Cases corner – 50 years old with thrombocytosis
2nd November 2020
Mr D, a 50 year old man, attends for his annual health check. He is currently fit and well and his examination is unremarkable. A urine dipstick is negative. You perform routine bloods as part of your assessment. The results of this show an abnormal platelet count of 620 x10⁹/L. His previous blood test 6 months ago, was normal. A repeat 2 weeks later is also raised at 624 x10⁹/L.
What would you do next?
- Reassure, as patient is asymptomatic, and safety net if symptoms arise to comeback
- Re-book patient for a repeat platelet count in 3 months
- Refer for a chest x-ray
- Refer under a 2-week-wait pathway to haematology for further investigation
Thrombocytosis is a new risk factor for cancer, identified by the NICE NG12 Guidelines. Thrombocytosis is not a feature of haematological cancer. A raised platelet count is a non-specific marker of inflammation which features in a number of different tumour types as well as benign inflammatory diseases. Within the NICE Guidelines thrombocytosis features in 4 cancer pathways, Lung, endometrial, Gastric (stomach) and Oesophageal, known as the LEGO cancers. There is also mounting evidence to support thrombocytosis as a marker of colorectal cancer as well; however, this has yet to be included in guidelines to date.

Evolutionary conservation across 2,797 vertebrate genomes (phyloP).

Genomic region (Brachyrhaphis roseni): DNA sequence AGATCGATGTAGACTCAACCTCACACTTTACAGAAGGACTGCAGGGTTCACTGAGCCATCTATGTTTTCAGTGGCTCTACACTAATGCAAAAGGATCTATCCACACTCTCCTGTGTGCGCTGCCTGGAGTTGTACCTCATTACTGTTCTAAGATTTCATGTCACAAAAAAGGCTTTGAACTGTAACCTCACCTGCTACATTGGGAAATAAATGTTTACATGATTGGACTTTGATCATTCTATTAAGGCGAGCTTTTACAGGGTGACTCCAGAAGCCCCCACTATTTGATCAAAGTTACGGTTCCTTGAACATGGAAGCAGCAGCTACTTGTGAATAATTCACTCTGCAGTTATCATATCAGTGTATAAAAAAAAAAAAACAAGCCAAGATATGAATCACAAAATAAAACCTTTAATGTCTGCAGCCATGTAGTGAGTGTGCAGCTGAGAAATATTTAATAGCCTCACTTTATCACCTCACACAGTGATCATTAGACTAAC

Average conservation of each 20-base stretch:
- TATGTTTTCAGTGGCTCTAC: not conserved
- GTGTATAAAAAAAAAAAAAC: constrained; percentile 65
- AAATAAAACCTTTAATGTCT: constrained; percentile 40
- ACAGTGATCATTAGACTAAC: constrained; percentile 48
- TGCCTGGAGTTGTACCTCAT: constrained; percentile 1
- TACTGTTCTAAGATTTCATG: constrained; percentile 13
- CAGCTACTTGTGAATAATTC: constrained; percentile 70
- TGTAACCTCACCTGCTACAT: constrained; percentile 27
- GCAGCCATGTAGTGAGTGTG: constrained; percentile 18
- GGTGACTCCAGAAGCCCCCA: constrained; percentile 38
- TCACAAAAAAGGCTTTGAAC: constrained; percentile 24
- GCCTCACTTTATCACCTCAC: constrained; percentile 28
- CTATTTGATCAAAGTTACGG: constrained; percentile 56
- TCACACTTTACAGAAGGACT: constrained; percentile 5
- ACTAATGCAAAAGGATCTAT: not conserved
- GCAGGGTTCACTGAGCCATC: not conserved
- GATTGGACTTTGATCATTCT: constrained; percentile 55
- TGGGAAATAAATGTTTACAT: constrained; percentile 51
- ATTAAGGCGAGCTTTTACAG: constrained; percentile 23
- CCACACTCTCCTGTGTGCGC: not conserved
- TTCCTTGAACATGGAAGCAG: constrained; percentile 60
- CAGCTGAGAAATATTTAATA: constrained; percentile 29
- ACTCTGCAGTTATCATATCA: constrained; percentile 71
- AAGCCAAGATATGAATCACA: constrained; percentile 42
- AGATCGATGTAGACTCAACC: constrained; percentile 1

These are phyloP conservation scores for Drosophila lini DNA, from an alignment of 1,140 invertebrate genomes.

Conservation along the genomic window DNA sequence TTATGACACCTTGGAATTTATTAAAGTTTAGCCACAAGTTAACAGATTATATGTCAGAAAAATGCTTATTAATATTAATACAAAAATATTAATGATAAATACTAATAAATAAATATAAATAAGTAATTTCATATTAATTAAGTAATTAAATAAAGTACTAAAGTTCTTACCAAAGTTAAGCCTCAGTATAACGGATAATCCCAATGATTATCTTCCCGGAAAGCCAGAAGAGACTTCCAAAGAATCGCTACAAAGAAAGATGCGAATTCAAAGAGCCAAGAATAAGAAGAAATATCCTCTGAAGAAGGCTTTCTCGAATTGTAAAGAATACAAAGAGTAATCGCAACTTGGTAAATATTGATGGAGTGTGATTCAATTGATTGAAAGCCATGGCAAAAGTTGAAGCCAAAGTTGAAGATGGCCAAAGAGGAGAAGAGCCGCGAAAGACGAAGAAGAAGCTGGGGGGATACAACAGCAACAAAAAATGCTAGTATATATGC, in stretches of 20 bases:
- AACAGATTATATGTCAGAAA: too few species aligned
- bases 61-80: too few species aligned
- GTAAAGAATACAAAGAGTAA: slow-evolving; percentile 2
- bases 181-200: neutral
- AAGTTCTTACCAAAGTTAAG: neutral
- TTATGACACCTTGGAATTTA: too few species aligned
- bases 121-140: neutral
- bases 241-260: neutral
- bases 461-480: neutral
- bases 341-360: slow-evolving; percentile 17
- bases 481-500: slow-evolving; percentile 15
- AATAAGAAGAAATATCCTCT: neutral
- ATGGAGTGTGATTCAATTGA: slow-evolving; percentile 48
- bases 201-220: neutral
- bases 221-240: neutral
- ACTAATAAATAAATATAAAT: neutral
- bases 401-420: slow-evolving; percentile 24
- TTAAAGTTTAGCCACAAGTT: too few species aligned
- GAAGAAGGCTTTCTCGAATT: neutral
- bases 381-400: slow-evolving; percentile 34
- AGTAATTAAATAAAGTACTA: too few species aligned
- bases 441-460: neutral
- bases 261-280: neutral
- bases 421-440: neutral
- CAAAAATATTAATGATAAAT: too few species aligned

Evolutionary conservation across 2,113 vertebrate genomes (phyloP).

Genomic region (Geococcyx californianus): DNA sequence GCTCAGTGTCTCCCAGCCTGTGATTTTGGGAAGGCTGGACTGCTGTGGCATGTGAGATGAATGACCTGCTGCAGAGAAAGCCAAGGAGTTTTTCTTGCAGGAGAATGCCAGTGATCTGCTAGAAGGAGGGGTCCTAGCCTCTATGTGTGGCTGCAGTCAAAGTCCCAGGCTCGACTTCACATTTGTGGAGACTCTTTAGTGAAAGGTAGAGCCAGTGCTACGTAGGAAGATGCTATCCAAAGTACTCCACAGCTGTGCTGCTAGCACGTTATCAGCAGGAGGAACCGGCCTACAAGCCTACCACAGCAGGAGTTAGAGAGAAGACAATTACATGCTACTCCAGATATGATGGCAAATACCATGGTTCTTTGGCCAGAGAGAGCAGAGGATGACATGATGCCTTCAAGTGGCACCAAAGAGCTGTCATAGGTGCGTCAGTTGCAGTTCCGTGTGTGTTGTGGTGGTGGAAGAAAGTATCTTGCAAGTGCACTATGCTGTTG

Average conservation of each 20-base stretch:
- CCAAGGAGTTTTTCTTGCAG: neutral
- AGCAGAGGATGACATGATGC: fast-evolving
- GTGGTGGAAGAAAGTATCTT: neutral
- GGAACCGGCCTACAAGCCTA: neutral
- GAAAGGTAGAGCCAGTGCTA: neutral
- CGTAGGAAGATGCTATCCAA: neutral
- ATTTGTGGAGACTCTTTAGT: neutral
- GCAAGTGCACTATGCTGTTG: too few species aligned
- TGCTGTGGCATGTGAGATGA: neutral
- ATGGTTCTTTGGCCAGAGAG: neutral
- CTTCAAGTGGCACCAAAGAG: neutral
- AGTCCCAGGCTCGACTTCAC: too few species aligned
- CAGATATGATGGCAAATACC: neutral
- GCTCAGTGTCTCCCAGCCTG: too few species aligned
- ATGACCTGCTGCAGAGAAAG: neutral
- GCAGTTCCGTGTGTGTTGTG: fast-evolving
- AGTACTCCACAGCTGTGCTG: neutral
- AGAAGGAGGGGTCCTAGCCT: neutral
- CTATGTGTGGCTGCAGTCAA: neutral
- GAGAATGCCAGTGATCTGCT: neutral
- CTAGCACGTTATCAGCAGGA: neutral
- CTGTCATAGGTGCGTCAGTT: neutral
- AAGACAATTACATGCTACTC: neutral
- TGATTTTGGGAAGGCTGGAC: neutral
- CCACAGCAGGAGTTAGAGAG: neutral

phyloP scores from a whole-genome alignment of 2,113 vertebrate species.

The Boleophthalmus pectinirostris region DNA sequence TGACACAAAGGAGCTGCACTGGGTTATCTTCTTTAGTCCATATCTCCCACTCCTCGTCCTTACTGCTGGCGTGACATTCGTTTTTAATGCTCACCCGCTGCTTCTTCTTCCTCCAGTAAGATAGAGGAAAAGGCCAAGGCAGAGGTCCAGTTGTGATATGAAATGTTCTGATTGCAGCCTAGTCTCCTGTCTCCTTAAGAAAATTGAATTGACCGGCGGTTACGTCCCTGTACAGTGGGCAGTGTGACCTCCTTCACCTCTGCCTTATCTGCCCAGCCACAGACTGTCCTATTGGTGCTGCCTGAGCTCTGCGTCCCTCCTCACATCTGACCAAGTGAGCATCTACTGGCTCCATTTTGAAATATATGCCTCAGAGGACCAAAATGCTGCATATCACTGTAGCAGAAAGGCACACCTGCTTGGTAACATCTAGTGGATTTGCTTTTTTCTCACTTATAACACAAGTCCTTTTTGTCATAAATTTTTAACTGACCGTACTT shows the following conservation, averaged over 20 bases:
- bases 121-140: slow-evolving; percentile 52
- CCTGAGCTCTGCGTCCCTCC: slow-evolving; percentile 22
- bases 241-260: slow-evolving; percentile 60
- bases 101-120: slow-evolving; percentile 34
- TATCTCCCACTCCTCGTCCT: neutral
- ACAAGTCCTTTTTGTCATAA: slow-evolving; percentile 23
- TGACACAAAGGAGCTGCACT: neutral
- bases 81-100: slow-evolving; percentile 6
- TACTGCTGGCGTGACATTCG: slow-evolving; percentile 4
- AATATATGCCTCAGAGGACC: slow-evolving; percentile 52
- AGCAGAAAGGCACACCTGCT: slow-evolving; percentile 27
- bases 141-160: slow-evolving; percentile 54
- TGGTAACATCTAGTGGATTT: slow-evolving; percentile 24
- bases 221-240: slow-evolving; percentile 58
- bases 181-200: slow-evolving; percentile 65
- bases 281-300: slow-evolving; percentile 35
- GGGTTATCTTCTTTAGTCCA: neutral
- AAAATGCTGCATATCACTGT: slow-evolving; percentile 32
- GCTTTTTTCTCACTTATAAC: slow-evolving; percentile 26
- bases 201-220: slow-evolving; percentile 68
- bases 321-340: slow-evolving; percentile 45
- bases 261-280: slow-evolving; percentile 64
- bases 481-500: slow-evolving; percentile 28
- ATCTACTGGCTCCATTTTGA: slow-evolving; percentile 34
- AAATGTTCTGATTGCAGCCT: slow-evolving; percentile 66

For Mr D the most appropriate next step would be an urgent chest x-ray (CXR) to be performed within 2 weeks. The guidelines recommend a CXR for any patient ages 40 or over with the following:
- Persistent or recurrent chest infection
- Finger clubbing
- Supraclavicular lymphadenopathy or persistent cervical lymphadenopathy
- Chest signs consistent with lung cancer
Knowing how to investigate a patient with a raised platelet count can be exceptionally difficult, especially knowing where to start. There are currently no specific pathways for asymptomatic patients with thrombocytosis. It can be useful to consider direct access tests or investigations, to be able to rule in or out the LEGO cancers. This may be an trans-vaginal ultrasound scan, an endoscopy and CXR until further information can be gathered.